Having just completed the installation of the new version of Office, I was struck by the new default appearance of good old Microsoft Word. Documents now appear with a very minimal, non-graphical interface at the top of the screen, and a nondescript blank page below. The message of this design choice is clear: the application is about writing instead of the technology of writing – about filling a page with words instead of filling a screen with dashboards and buttons.
Even if it’s only on a screen, I like the blank page and the limitless freedom it provides. “Once you make a mark on a page,” a person at a drawing group I attended once told me gravely, “You’re doing serious business.”
I would add it’s a business that is powerfully, sometimes invisibly affected by the tools you use. For example: formatting controls may help you plan out the appearance of the document you’re making or may just distract you with meaningless choices that interfere with the writing process.
The distractions from thinking seriously about the process become greater when technology becomes the focus… especially when building websites. Thinking in terms of technology alone can lull a person into emulating others by rote. Contact page? Check. About us page? Check. It’s possible to build an entire website that follows a form, perfectly, but still says or does nothing interesting or useful.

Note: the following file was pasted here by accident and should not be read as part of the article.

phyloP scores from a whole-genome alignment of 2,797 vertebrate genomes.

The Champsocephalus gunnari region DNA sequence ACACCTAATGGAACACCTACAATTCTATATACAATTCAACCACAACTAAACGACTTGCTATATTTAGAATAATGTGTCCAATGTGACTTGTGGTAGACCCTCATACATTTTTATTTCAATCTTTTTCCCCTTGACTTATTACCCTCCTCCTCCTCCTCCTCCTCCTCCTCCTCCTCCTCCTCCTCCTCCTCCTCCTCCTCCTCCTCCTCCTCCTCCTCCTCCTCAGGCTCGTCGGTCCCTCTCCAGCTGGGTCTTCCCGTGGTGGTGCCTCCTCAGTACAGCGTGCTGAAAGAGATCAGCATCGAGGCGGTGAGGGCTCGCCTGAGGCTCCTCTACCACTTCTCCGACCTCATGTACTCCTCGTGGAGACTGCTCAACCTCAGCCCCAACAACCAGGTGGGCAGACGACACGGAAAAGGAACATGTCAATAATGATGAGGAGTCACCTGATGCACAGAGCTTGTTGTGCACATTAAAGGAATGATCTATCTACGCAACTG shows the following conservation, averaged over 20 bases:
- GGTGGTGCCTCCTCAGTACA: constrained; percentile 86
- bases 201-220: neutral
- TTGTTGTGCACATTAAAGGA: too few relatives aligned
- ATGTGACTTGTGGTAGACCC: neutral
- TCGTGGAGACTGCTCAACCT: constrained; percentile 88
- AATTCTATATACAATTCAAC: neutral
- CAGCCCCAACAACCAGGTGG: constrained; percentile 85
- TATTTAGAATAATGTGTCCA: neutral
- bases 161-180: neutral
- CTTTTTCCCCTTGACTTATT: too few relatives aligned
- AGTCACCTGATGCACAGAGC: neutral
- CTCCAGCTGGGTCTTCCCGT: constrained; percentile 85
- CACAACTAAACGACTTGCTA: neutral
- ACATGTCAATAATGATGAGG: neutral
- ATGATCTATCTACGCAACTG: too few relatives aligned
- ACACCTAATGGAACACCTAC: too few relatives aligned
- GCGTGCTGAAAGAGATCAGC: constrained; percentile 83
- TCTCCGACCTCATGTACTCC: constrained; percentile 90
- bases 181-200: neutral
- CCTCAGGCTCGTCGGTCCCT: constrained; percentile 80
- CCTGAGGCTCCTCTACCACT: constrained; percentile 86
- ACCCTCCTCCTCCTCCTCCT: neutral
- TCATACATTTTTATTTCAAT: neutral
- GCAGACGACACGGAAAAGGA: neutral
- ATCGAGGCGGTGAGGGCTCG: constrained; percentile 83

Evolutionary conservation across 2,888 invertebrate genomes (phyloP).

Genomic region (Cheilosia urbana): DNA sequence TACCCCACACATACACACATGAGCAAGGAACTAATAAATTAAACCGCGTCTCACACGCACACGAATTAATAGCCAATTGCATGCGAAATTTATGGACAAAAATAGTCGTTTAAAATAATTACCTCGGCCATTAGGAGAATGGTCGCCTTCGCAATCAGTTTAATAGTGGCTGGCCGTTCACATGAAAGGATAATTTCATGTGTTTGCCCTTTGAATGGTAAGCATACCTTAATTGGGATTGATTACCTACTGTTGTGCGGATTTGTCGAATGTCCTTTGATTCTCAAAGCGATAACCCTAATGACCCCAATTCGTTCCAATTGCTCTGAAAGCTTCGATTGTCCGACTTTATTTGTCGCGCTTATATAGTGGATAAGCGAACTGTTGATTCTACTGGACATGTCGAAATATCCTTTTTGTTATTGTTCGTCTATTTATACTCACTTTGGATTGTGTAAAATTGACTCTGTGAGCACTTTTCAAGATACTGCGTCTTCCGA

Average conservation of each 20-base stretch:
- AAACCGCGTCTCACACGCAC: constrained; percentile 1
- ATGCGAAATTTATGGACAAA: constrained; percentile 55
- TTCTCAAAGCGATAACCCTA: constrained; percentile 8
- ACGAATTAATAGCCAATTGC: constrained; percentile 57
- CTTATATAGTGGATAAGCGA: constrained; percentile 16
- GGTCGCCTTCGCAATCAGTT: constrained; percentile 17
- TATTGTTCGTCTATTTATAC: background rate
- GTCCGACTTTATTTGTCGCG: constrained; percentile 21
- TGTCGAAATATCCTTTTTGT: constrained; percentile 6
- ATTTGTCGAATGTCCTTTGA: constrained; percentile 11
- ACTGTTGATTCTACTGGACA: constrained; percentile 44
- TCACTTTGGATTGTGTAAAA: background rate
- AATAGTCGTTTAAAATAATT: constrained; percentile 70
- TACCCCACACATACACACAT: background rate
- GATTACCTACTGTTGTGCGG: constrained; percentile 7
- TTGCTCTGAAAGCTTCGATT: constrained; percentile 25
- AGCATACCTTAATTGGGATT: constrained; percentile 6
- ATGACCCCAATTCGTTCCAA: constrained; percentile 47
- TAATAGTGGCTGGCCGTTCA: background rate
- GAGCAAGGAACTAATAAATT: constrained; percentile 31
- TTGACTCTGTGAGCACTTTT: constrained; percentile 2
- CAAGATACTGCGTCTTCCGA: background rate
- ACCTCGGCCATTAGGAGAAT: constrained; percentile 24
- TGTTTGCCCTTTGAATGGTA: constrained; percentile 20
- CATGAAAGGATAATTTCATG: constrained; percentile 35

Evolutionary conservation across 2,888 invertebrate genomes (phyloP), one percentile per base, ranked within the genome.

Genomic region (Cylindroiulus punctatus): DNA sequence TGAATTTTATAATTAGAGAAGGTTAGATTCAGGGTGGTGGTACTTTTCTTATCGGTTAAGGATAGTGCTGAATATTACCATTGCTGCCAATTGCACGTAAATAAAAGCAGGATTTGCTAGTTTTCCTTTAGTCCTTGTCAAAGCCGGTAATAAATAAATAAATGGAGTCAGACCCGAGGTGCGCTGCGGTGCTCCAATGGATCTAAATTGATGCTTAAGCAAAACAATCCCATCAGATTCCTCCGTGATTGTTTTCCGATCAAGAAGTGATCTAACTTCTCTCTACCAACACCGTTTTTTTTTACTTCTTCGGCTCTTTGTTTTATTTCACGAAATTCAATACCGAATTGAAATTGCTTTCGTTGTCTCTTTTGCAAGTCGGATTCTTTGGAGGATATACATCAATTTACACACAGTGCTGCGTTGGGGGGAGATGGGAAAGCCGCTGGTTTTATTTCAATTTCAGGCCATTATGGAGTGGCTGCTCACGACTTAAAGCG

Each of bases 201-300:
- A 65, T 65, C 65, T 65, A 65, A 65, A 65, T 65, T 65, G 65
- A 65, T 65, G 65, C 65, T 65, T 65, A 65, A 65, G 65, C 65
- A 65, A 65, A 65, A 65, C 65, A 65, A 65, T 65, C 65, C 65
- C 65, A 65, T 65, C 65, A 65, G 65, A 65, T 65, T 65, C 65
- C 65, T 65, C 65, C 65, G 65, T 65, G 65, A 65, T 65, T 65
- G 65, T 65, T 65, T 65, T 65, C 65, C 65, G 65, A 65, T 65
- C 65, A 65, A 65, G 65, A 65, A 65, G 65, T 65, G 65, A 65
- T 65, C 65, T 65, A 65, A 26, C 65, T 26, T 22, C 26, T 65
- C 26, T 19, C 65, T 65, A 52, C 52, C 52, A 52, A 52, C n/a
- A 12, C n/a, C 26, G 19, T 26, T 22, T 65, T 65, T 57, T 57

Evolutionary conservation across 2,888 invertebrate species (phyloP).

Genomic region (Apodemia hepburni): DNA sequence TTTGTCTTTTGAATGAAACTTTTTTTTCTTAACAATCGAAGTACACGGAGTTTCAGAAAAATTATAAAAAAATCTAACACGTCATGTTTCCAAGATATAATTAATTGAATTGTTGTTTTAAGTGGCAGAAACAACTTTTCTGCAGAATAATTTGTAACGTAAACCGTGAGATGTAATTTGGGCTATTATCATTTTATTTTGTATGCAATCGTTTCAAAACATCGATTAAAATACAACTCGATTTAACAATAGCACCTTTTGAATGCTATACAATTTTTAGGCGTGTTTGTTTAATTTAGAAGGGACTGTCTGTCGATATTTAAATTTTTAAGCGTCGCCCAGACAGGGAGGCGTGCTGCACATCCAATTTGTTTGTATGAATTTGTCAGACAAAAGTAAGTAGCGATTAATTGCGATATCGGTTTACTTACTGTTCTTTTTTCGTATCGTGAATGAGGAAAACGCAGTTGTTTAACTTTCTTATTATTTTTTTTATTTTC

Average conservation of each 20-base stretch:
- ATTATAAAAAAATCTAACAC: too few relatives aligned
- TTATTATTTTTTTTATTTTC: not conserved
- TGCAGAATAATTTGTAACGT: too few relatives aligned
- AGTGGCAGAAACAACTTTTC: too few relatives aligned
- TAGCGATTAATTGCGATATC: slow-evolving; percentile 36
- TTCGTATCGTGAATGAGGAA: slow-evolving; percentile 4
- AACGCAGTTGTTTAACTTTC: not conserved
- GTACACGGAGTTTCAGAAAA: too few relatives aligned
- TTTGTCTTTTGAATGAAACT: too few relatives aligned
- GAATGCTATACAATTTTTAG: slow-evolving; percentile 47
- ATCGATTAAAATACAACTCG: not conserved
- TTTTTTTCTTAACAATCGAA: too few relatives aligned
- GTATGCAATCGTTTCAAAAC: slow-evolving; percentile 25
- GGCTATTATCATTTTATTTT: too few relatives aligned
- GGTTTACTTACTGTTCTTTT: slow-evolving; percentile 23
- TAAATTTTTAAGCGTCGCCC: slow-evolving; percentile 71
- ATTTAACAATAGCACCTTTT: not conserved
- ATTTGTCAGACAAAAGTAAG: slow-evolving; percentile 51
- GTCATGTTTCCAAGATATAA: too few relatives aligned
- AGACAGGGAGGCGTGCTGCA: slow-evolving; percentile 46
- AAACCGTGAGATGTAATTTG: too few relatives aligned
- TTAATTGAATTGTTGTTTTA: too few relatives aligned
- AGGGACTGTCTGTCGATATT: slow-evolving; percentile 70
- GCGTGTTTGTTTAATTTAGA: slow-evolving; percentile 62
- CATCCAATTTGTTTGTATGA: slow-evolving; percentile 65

This is a hazard everyone faces today, and I think the solution comes from thinking seriously about the project at hand before flipping on the computer. It means thinking beyond daily posts, tweets, and updates, but rather of the deeper challenges of communicating something valuable and relevant. And, more often than not, it begins with a blank page.